Injecting in Public

I remember the first time I injected in a public place very clearly. This is because it actually wasn’t my choice to do so, but because I was forced to.

Injecting can be uncomfortable or it can be a breeze, sometimes I don’t feel a thing and other times it can be sensitive and sore and leave a mark. It can be awkward to have to fumble with a needle and lift the corner of your top to inject in a public place.

I remember the first time I injected in public because I was in a little cafe in London where they had no customer bathrooms. I would usually nip to the loo to inject my insulin in private, mostly because I felt self conscious and didn’t want to offend anyone else at the sight of a needle. However, after explaining to the waitress that I had to take insulin and could I possibly nip behind their staff door to do my injection, I was told no. Despite my obvious discomfort and my explaining to her all of this, even pleading that she come with me so she would know I wouldn’t steal anything etc., she still refused. So, I whipped out my needle with a new found confidence and injected right in front of her.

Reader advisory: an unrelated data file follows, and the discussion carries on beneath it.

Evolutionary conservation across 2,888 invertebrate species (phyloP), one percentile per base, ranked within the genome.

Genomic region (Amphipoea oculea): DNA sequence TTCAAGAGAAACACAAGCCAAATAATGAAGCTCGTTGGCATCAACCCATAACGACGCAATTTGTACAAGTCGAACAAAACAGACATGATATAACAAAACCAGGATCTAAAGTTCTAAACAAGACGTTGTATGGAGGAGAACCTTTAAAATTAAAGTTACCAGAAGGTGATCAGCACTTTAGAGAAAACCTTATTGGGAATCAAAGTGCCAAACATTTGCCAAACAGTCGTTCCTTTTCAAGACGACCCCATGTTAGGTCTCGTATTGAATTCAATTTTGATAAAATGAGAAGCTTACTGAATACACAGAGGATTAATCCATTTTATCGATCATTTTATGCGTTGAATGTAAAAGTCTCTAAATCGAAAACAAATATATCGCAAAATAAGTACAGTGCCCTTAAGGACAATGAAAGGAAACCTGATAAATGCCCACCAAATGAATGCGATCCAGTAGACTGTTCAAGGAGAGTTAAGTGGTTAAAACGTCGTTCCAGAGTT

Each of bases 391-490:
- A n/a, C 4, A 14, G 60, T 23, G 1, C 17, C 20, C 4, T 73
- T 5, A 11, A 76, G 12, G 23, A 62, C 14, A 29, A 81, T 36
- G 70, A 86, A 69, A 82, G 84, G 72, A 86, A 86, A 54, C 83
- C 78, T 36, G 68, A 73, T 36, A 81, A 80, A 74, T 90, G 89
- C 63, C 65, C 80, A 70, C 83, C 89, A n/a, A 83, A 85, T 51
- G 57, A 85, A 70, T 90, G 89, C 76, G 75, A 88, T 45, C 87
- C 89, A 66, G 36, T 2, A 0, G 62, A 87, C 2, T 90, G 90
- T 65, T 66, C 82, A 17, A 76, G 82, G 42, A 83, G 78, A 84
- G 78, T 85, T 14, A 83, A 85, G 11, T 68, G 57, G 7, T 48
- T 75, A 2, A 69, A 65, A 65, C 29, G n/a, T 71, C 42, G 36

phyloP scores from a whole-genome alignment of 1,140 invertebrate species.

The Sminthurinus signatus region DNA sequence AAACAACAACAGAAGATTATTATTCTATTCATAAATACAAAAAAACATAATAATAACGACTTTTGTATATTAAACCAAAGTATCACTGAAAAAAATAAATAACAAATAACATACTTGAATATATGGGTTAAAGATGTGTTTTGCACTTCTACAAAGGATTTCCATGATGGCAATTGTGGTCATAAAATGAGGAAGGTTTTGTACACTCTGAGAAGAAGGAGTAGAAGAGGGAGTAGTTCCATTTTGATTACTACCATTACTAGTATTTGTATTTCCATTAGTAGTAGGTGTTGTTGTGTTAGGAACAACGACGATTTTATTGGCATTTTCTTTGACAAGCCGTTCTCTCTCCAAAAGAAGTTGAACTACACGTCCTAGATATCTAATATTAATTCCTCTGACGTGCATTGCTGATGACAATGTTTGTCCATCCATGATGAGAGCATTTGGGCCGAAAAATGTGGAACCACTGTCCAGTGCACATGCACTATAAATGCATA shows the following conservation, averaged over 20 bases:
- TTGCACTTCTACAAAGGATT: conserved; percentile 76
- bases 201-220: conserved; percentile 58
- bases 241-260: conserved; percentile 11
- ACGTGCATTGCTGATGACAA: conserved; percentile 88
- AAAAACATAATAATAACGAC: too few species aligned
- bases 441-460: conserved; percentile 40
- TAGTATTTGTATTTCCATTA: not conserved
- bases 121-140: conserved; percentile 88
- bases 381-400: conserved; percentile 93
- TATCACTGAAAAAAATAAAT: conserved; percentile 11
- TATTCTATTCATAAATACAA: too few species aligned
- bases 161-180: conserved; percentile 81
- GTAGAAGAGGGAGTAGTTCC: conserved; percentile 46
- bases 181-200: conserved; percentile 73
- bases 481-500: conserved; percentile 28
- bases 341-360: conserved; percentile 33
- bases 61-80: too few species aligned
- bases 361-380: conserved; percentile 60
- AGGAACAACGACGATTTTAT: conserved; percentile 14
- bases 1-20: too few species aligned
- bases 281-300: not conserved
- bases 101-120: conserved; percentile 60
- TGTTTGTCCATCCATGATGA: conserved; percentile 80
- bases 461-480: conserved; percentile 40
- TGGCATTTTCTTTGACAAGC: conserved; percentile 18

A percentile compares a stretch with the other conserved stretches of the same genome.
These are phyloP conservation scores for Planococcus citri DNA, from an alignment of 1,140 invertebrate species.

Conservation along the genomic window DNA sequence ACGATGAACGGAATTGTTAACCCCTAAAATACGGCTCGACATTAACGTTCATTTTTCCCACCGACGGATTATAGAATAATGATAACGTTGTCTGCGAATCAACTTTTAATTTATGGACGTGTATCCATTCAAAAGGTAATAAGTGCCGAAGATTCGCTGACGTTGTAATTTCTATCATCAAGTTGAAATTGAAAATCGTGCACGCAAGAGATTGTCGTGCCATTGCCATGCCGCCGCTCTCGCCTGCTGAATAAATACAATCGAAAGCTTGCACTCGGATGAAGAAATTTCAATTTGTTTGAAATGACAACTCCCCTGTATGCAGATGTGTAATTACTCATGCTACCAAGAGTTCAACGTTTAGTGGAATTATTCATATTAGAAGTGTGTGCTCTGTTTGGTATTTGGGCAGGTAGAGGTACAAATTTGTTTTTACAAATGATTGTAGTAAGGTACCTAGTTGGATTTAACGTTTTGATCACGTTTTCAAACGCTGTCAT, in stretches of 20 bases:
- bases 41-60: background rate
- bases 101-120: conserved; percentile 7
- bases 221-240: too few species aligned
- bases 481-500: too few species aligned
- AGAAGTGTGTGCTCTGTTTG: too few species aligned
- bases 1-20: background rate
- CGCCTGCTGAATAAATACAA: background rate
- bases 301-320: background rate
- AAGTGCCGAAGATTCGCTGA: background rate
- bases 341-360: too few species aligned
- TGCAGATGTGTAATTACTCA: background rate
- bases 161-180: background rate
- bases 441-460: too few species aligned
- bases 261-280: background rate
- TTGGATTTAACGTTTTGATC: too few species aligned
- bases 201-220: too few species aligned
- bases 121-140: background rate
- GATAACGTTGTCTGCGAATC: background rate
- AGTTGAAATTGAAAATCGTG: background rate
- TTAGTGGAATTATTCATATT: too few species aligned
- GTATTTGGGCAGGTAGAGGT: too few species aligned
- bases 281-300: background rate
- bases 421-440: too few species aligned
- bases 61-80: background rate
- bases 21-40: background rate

To be honest, it wasn’t really that big of a deal. It was at the time for me, because I’d always thought it was more respectful to do it tucked away in private. However, sometimes there are occasions where this just isn’t possible. At an outdoor market, I have to inject with my lunch. At a festival, do you think I’m taking my insulin in a portaloo? (I have done this before and trust me – NEVER again…) Sometimes the bathrooms in places are absolutely revolting, and it just seems awful to have to take insulin bent over in such a squished little smelly room.

The truth is, no one even really notices me doing it. At first I felt self conscious and worried that I would be judged. But now I can comfortably take an insulin injection in a matter of seconds and no one has even batted an eyelid. And who is anyone to judge me anyway? Unless they have to do so themselves, then they don’t understand what it’s like to have to inject insulin into their bodies at certain times and before everything they eat. If you don’t like it, then avert your eyes if you see me taking out my little blue pen.

So, thank you to the waitress in that little cafe in London who didn’t understand the self conscious anxiety of a young teenage, newly diagnosed, diabetic who needed some privacy. I can now easily and confidently inject whenever and wherever I need to.

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